Mount Holyoke College

In vivo cytoskeletal dynamics of living fish embryos
Movie #2:Deep cell circus movements: Actin dynamics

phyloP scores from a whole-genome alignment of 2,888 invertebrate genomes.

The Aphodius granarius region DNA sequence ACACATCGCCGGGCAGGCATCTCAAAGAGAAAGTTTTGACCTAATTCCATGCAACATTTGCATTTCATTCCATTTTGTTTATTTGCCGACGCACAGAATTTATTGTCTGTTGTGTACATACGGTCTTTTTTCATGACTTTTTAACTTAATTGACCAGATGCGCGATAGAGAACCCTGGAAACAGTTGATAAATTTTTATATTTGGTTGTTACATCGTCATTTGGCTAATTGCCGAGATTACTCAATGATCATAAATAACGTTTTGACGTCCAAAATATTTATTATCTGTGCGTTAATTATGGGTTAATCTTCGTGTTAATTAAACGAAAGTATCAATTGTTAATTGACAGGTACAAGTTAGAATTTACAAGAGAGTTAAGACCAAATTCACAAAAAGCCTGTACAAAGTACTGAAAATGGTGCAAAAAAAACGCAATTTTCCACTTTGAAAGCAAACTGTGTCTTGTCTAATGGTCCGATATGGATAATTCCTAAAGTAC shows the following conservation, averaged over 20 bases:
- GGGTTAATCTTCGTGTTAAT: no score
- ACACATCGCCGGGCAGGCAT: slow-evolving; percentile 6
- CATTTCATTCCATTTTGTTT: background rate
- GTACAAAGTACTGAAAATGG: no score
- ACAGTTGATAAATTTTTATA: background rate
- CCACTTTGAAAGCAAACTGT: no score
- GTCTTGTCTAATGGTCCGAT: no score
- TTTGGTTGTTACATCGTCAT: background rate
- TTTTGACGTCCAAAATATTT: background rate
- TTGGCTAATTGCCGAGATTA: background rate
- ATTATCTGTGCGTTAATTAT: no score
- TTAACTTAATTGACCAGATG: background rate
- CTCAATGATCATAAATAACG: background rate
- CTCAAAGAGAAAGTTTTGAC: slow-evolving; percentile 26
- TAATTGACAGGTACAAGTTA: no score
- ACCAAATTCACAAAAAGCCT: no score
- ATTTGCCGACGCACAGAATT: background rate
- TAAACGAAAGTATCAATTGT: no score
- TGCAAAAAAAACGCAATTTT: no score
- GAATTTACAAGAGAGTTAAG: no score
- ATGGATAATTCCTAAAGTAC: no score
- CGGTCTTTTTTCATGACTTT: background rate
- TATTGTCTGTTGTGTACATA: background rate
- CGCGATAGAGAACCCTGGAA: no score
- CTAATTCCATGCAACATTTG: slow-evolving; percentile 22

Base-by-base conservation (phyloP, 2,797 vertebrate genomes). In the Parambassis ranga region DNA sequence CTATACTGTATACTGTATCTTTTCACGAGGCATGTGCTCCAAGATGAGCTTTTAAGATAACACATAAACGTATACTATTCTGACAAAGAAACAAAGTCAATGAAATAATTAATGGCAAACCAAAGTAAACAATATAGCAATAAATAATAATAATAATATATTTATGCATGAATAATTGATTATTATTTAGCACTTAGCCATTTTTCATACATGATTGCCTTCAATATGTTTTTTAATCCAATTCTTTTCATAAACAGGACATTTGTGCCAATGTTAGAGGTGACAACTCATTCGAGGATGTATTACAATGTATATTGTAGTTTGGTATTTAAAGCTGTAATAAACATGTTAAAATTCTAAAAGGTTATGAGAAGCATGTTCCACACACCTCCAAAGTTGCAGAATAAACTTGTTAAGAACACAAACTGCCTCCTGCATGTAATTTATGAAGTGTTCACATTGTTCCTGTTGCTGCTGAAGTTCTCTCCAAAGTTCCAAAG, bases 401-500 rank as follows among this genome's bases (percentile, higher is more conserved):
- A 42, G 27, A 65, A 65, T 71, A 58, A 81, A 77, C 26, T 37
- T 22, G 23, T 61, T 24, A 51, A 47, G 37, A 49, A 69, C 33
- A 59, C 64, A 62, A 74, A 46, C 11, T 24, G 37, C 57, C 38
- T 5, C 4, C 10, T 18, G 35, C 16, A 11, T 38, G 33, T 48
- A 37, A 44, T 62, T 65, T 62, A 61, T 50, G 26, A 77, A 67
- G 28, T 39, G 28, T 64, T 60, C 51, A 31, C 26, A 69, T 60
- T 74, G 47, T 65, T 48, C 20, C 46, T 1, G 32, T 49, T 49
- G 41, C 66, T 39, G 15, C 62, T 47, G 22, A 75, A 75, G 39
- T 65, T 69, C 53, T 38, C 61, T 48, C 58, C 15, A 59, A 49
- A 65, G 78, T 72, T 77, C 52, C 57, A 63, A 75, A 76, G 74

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In this movie you can watch a cell undergoing sequential blebbing--a form of protrusion where the cell membrane locally "lets go" of the actin meshwork underlying it. Fluid pressure in the cell leads to a herniation, and a hemispheric protrusion called a bleb is formed. When these blebs spread "sideways" along the surface of the cell, it is called circus movements. To translocate, the cell pours the rest of the cell body into the protrusion, and then blebs again at the front end. These deep cells are migrating through the yolk sac of a killifish embryo. The brightly labeled actin cortex can be followed in this GFP-actin labeled cell. When blebbing occurs, the cortex is briefly left behind, and then is reorganized under the new front end of the cell. This cell happens to have two nuclei (the two round, black objects in the cytoplasm).